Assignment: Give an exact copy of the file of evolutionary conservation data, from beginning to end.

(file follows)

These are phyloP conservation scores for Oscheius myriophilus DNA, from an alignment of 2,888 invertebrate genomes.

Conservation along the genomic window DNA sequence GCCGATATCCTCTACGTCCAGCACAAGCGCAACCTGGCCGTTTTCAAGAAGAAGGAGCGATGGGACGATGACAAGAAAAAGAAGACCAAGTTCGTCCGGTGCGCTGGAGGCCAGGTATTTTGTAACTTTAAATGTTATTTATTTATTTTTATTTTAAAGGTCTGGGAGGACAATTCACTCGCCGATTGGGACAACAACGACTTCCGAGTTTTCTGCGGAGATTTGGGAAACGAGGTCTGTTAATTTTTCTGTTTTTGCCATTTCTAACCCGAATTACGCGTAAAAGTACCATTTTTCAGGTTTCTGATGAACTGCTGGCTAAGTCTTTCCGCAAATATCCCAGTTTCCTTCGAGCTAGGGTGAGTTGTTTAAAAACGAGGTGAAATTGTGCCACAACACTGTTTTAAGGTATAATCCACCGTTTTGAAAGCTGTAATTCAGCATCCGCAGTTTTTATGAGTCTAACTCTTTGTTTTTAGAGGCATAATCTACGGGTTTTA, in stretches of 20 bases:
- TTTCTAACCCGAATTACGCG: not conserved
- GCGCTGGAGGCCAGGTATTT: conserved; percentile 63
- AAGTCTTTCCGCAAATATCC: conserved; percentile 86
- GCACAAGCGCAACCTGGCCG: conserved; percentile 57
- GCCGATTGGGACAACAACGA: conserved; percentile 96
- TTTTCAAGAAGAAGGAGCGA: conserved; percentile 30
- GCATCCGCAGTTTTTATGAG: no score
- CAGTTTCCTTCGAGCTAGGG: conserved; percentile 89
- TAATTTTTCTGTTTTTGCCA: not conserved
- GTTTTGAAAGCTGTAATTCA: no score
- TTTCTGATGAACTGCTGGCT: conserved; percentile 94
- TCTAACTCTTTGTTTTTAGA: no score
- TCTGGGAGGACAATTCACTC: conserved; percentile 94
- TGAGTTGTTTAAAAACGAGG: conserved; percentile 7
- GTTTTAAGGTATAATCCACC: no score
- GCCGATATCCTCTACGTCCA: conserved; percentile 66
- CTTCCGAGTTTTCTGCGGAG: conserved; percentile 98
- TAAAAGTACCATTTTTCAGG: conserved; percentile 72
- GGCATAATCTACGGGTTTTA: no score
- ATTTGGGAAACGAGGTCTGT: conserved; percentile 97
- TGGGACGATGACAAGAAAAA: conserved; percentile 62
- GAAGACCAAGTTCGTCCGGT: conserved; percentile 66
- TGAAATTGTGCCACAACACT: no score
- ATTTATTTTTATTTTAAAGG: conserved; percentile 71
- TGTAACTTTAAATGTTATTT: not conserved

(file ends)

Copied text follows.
These are phyloP conservation scores for Oscheius myriophilus DNA, from an alignment of 2,888 invertebrate genomes.

Conservation along the genomic window DNA sequence GCCGATATCCTCTACGTCCAGCACAAGCGCAACCTGGCCGTTTTCAAGAAGAAGGAGCGATGGGACGATGACAAGAAAAAGAAGACCAAGTTCGTCCGGTGCGCTGGAGGCCAGGTATTTTGTAACTTTAAATGTTATTTATTTATTTTTATTTTAAAGGTCTGGGAGGACAATTCACTCGCCGATTGGGACAACAACGACTTCCGAGTTTTCTGCGGAGATTTGGGAAACGAGGTCTGTTAATTTTTCTGTTTTTGCCATTTCTAACCCGAATTACGCGTAAAAGTACCATTTTTCAGGTTTCTGATGAACTGCTGGCTAAGTCTTTCCGCAAATATCCCAGTTTCCTTCGAGCTAGGGTGAGTTGTTTAAAAACGAGGTGAAATTGTGCCACAACACTGTTTTAAGGTATAATCCACCGTTTTGAAAGCTGTAATTCAGCATCCGCAGTTTTTATGAGTCTAACTCTTTGTTTTTAGAGGCATAATCTACGGGTTTTA, in stretches of 20 bases:
- TTTCTAACCCGAATTACGCG: not conserved
- GCGCTGGAGGCCAGGTATTT: conserved; percentile 63
- AAGTCTTTCCGCAAATATCC: conserved; percentile 86
- GCACAAGCGCAACCTGGCCG: conserved; percentile 57
- GCCGATTGGGACAACAACGA: conserved; percentile 96
- TTTTCAAGAAGAAGGAGCGA: conserved; percentile 30
- GCATCCGCAGTTTTTATGAG: no score
- CAGTTTCCTTCGAGCTAGGG: conserved; percentile 89
- TAATTTTTCTGTTTTTGCCA: not conserved
- GTTTTGAAAGCTGTAATTCA: no score
- TTTCTGATGAACTGCTGGCT: conserved; percentile 94
- TCTAACTCTTTGTTTTTAGA: no score
- TCTGGGAGGACAATTCACTC: conserved; percentile 94
- TGAGTTGTTTAAAAACGAGG: conserved; percentile 7
- GTTTTAAGGTATAATCCACC: no score
- GCCGATATCCTCTACGTCCA: conserved; percentile 66
- CTTCCGAGTTTTCTGCGGAG: conserved; percentile 98
- TAAAAGTACCATTTTTCAGG: conserved; percentile 72
- GGCATAATCTACGGGTTTTA: no score
- ATTTGGGAAACGAGGTCTGT: conserved; percentile 97
- TGGGACGATGACAAGAAAAA: conserved; percentile 62
- GAAGACCAAGTTCGTCCGGT: conserved; percentile 66
- TGAAATTGTGCCACAACACT: no score
- ATTTATTTTTATTTTAAAGG: conserved; percentile 71
- TGTAACTTTAAATGTTATTT: not conserved